Improving Upon Postoperative Outcomes Through Prospective Frailty Screening Using the Risk Analysis Index

February 1, 2022

A multidisciplinary team of researchers from UPMC and the University of Pittsburgh has published their findings on the use of the Risk Analysis Index (RAI) as a means of screening surgical patients for frailty. The study was published in December 2021 in the journal Annals of Surgery.

Surgical patients exhibiting frailty are at increased risk for a range of perioperative morbidities, and they present a higher mortality risk, particularly individuals over the age of 65. Consistently and rapidly identifying these patients prior to surgery is a highly desirable goal to help improve perioperative outcomes in a vulnerable surgical patient population.

While the RAI has been studied and used successfully in the past as a means for identifying frailty and thus prompting presurgical interventions to improve patient outcomes after surgery, there has been little evidence available for how such a tool could be refined and implemented at a large, multi-hospital health care system across surgical disciplines, nor has there been good evidence for how well RAI scores in this setting correlate with postsurgical outcomes in individuals identified as being frail.

The new study was designed first to understand how the RAI could be adapted for use within the large and diverse UPMC system. Once a deployable system was in place for integrating the RAI [in modified form, see below] across the system for surgical patients, the study team conducted a prospective investigation to determine how well the RAI and its scoring system associated with clinical outcomes in surgical patients at UPMC

Study Highlights and Key Learnings

The UPMC and University of Pittsburgh team, through an iterative process with key stakeholders in surgical departments, quality improvement leadership, and patient input, modified the RAI for use within the hospital system and integrated it into the electronic health record. After testing and staff training,  RAI screening for frailty was launched on July 1, 2016. 

Patient data was captured for this analysis from July 1 to December 31, 2016. A total of 36,261 unique surgical patients were screened for frailty using the RAI, and a subsequent 8,172 patients underwent surgery during the seven-month study period for a wide variety of indications. The age of surgical patients captured in the study ranged from less than 20 years to greater than 90 years, with the highest volumes of cases coming from the 55 to 59; 60 to 64; and 65 to 69 cohorts.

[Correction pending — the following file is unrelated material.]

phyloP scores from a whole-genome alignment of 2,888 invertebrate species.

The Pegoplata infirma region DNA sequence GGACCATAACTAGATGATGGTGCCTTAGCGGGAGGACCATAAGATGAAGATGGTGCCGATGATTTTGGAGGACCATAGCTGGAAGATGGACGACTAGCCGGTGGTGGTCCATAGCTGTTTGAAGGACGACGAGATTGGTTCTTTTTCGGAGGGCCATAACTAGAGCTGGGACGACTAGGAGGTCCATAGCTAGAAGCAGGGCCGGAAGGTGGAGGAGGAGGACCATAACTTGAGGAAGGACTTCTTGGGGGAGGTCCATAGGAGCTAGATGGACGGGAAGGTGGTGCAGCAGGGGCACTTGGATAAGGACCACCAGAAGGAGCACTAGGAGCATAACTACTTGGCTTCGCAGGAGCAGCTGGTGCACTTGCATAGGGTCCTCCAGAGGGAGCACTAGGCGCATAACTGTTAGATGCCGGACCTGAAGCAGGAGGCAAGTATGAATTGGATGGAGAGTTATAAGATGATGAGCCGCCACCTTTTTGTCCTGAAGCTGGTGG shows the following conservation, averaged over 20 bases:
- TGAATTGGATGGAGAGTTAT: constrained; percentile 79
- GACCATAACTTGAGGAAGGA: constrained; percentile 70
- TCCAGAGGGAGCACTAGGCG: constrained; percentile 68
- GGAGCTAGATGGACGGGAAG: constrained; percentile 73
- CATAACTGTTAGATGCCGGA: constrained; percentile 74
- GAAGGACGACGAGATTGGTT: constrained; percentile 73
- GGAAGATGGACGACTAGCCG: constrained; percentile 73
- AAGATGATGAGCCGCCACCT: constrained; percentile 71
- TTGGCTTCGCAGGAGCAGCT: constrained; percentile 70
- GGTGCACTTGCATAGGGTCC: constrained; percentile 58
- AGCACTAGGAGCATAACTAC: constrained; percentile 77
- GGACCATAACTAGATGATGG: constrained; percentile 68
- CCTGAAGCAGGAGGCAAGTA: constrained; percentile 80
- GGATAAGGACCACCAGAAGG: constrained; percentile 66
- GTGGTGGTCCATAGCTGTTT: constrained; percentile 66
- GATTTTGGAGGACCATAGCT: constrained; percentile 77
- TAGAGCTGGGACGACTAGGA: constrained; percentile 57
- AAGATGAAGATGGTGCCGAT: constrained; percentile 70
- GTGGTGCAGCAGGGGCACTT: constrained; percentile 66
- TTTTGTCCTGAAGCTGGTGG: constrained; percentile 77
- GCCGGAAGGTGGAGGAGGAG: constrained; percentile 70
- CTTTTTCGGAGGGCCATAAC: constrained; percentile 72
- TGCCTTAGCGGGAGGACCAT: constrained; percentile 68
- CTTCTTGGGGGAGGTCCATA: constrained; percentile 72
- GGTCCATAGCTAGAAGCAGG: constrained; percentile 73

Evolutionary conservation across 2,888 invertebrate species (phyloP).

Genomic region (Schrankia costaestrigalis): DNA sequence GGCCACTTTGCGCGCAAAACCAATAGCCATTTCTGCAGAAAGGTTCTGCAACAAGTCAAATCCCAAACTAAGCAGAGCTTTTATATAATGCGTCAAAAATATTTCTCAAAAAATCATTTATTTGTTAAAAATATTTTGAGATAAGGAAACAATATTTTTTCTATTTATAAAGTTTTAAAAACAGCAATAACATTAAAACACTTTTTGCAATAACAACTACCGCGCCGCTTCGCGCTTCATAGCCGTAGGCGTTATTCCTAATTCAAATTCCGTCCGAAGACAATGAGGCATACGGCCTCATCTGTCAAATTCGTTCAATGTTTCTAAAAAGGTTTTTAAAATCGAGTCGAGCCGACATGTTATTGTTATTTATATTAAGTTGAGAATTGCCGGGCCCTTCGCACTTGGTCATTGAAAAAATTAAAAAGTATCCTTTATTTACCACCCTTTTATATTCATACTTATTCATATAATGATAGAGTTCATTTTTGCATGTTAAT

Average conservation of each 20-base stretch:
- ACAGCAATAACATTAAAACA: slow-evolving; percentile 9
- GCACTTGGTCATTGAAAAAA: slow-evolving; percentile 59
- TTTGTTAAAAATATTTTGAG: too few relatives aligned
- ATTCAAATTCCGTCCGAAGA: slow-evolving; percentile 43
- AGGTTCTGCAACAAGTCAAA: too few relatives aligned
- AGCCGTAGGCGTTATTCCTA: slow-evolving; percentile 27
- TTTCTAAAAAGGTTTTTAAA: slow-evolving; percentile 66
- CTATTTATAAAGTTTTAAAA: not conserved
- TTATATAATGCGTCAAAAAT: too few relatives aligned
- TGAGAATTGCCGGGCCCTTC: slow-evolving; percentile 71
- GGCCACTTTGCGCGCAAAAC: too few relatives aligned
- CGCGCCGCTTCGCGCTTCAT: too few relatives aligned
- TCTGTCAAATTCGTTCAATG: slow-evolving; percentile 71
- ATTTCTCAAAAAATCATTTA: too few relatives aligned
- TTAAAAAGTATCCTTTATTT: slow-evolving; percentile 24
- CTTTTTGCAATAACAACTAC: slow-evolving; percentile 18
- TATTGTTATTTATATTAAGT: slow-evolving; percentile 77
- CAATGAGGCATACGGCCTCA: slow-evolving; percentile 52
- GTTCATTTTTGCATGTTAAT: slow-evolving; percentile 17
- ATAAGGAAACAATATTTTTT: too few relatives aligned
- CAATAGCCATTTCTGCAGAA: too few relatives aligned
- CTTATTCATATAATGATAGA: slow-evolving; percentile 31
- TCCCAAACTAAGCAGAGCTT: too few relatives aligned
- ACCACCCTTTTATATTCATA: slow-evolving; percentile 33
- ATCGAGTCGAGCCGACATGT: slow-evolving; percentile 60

Upon analysis, it was found that the RAI was highly effective at predicting and correlating with 180-day mortality rates. The analysis further found a dose-dependent association with RAI scores in perioperative metrics, including mortality, length of hospital stay and length of stay in the intensive care unit, and rates of 30-day and 90-day unplanned readmissions.

Scores higher than 37 on the RAI were predictive of a 60% higher rate of readmissions at 30 and 90 days. These individuals with greater than 37 scores also were found to have a length of stay nearly twice as long (14 days), and  ICU stays nearly twice as long as individuals with lower RAI frailty scores.

The study team also compared the metrics from the RAI against other risk assessment protocols, including the ASA and AUC, and found no statistically significant variations between assessment tools relative to the patient data in this study.

Ultimately the study was successful in that the data show a modified version of the RAI customized to a large and diverse health care systems’ needs could be successfully implemented without undue burden on clinic and surgical teams or patients, and that such a measure could reliably and accurately predict perioperative surgical outcomes in patients deemed to be frail based on index score.

Improving surgical outcomes for frail patients is a high priority for every health care system. Predicting with accuracy who the most vulnerable patient population are prior to surgery can allow care teams to more effectively communicate risks and benefits with the patient and to develop and deploy interventions designed to buttress the patient against potential morbidities and mortalities that can have far-reaching and lasting consequences on patient health and quality of life.

Please see the following reference to learn more about the study and its findings.

Reference

Varley PR, Borrebach JD, Arya S, Massarweh NN, Bilderback AL, Wisniewski MK, Nelson JB, Johnson JT, Johanning JM, Hall DE. Clinical Utility of the Risk Analysis Index as a Prospective Frailty Screening Tool With a Multi-Practice, Multi-Hospital Integrated Healthcare System. Ann Surg. 2021; 274 (6): e1230-e1237.